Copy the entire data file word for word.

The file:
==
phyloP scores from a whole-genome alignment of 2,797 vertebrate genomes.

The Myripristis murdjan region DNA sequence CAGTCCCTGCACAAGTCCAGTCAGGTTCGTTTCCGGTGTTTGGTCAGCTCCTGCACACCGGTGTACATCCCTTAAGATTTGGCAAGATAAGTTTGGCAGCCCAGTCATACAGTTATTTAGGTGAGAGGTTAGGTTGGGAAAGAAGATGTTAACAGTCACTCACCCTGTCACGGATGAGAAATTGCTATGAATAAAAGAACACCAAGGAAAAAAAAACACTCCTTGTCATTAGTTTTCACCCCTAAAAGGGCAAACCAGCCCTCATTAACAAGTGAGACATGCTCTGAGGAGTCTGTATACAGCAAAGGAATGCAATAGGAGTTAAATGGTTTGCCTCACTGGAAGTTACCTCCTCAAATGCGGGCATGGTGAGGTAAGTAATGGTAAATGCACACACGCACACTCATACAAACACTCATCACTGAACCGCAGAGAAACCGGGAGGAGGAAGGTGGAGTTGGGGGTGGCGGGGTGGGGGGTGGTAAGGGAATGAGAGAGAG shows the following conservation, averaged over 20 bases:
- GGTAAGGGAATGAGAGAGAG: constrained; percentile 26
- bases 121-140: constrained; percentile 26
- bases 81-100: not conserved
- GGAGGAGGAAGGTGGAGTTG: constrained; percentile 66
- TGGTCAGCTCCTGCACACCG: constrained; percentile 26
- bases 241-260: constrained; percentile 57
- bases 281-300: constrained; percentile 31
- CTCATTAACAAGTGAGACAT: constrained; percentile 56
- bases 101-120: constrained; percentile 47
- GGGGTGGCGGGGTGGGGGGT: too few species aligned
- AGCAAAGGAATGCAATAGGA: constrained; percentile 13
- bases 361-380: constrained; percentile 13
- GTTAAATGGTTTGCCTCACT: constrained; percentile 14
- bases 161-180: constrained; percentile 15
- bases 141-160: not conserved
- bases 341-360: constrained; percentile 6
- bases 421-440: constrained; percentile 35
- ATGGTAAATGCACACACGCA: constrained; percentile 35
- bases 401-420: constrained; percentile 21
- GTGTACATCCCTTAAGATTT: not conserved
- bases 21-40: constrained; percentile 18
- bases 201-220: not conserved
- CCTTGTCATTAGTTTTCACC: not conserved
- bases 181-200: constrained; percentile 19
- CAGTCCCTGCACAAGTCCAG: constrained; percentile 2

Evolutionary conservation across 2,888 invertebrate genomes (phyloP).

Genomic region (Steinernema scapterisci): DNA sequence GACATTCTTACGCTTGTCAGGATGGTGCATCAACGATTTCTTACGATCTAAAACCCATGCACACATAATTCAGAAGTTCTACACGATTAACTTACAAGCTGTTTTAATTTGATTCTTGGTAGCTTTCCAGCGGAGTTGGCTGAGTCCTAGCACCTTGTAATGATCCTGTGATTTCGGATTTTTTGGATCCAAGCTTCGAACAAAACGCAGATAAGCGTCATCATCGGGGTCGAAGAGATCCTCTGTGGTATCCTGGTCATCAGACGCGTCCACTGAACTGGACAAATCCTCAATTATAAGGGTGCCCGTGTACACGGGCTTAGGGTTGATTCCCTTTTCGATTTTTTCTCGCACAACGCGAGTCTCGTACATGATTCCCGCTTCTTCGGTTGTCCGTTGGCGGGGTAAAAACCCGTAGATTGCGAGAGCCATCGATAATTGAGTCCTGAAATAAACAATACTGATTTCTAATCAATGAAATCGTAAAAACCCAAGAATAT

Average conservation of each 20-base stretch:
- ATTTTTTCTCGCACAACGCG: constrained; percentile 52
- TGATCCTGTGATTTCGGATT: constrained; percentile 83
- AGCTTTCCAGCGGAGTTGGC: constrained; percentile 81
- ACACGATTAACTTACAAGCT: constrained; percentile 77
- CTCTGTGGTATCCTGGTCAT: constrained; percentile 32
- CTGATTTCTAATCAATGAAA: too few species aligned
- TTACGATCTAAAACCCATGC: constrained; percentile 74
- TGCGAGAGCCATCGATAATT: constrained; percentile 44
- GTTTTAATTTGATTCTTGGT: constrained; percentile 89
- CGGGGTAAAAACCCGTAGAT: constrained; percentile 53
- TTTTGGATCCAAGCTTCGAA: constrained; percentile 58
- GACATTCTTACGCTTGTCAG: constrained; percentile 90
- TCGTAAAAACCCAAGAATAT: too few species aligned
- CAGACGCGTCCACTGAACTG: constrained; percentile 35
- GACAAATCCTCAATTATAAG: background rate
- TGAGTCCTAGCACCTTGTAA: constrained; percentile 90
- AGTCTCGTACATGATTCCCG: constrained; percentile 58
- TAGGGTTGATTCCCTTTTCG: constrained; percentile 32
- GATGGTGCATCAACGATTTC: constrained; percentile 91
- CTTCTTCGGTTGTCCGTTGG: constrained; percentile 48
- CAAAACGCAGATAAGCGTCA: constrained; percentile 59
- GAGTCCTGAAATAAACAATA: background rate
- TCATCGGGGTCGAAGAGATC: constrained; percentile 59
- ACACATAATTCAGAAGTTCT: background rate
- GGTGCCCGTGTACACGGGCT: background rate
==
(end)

phyloP scores from a whole-genome alignment of 2,797 vertebrate genomes.

The Myripristis murdjan region DNA sequence CAGTCCCTGCACAAGTCCAGTCAGGTTCGTTTCCGGTGTTTGGTCAGCTCCTGCACACCGGTGTACATCCCTTAAGATTTGGCAAGATAAGTTTGGCAGCCCAGTCATACAGTTATTTAGGTGAGAGGTTAGGTTGGGAAAGAAGATGTTAACAGTCACTCACCCTGTCACGGATGAGAAATTGCTATGAATAAAAGAACACCAAGGAAAAAAAAACACTCCTTGTCATTAGTTTTCACCCCTAAAAGGGCAAACCAGCCCTCATTAACAAGTGAGACATGCTCTGAGGAGTCTGTATACAGCAAAGGAATGCAATAGGAGTTAAATGGTTTGCCTCACTGGAAGTTACCTCCTCAAATGCGGGCATGGTGAGGTAAGTAATGGTAAATGCACACACGCACACTCATACAAACACTCATCACTGAACCGCAGAGAAACCGGGAGGAGGAAGGTGGAGTTGGGGGTGGCGGGGTGGGGGGTGGTAAGGGAATGAGAGAGAG shows the following conservation, averaged over 20 bases:
- GGTAAGGGAATGAGAGAGAG: constrained; percentile 26
- bases 121-140: constrained; percentile 26
- bases 81-100: not conserved
- GGAGGAGGAAGGTGGAGTTG: constrained; percentile 66
- TGGTCAGCTCCTGCACACCG: constrained; percentile 26
- bases 241-260: constrained; percentile 57
- bases 281-300: constrained; percentile 31
- CTCATTAACAAGTGAGACAT: constrained; percentile 56
- bases 101-120: constrained; percentile 47
- GGGGTGGCGGGGTGGGGGGT: too few species aligned
- AGCAAAGGAATGCAATAGGA: constrained; percentile 13
- bases 361-380: constrained; percentile 13
- GTTAAATGGTTTGCCTCACT: constrained; percentile 14
- bases 161-180: constrained; percentile 15
- bases 141-160: not conserved
- bases 341-360: constrained; percentile 6
- bases 421-440: constrained; percentile 35
- ATGGTAAATGCACACACGCA: constrained; percentile 35
- bases 401-420: constrained; percentile 21
- GTGTACATCCCTTAAGATTT: not conserved
- bases 21-40: constrained; percentile 18
- bases 201-220: not conserved
- CCTTGTCATTAGTTTTCACC: not conserved
- bases 181-200: constrained; percentile 19
- CAGTCCCTGCACAAGTCCAG: constrained; percentile 2

Evolutionary conservation across 2,888 invertebrate genomes (phyloP).

Genomic region (Steinernema scapterisci): DNA sequence GACATTCTTACGCTTGTCAGGATGGTGCATCAACGATTTCTTACGATCTAAAACCCATGCACACATAATTCAGAAGTTCTACACGATTAACTTACAAGCTGTTTTAATTTGATTCTTGGTAGCTTTCCAGCGGAGTTGGCTGAGTCCTAGCACCTTGTAATGATCCTGTGATTTCGGATTTTTTGGATCCAAGCTTCGAACAAAACGCAGATAAGCGTCATCATCGGGGTCGAAGAGATCCTCTGTGGTATCCTGGTCATCAGACGCGTCCACTGAACTGGACAAATCCTCAATTATAAGGGTGCCCGTGTACACGGGCTTAGGGTTGATTCCCTTTTCGATTTTTTCTCGCACAACGCGAGTCTCGTACATGATTCCCGCTTCTTCGGTTGTCCGTTGGCGGGGTAAAAACCCGTAGATTGCGAGAGCCATCGATAATTGAGTCCTGAAATAAACAATACTGATTTCTAATCAATGAAATCGTAAAAACCCAAGAATAT

Average conservation of each 20-base stretch:
- ATTTTTTCTCGCACAACGCG: constrained; percentile 52
- TGATCCTGTGATTTCGGATT: constrained; percentile 83
- AGCTTTCCAGCGGAGTTGGC: constrained; percentile 81
- ACACGATTAACTTACAAGCT: constrained; percentile 77
- CTCTGTGGTATCCTGGTCAT: constrained; percentile 32
- CTGATTTCTAATCAATGAAA: too few species aligned
- TTACGATCTAAAACCCATGC: constrained; percentile 74
- TGCGAGAGCCATCGATAATT: constrained; percentile 44
- GTTTTAATTTGATTCTTGGT: constrained; percentile 89
- CGGGGTAAAAACCCGTAGAT: constrained; percentile 53
- TTTTGGATCCAAGCTTCGAA: constrained; percentile 58
- GACATTCTTACGCTTGTCAG: constrained; percentile 90
- TCGTAAAAACCCAAGAATAT: too few species aligned
- CAGACGCGTCCACTGAACTG: constrained; percentile 35
- GACAAATCCTCAATTATAAG: background rate
- TGAGTCCTAGCACCTTGTAA: constrained; percentile 90
- AGTCTCGTACATGATTCCCG: constrained; percentile 58
- TAGGGTTGATTCCCTTTTCG: constrained; percentile 32
- GATGGTGCATCAACGATTTC: constrained; percentile 91
- CTTCTTCGGTTGTCCGTTGG: constrained; percentile 48
- CAAAACGCAGATAAGCGTCA: constrained; percentile 59
- GAGTCCTGAAATAAACAATA: background rate
- TCATCGGGGTCGAAGAGATC: constrained; percentile 59
- ACACATAATTCAGAAGTTCT: background rate
- GGTGCCCGTGTACACGGGCT: background rate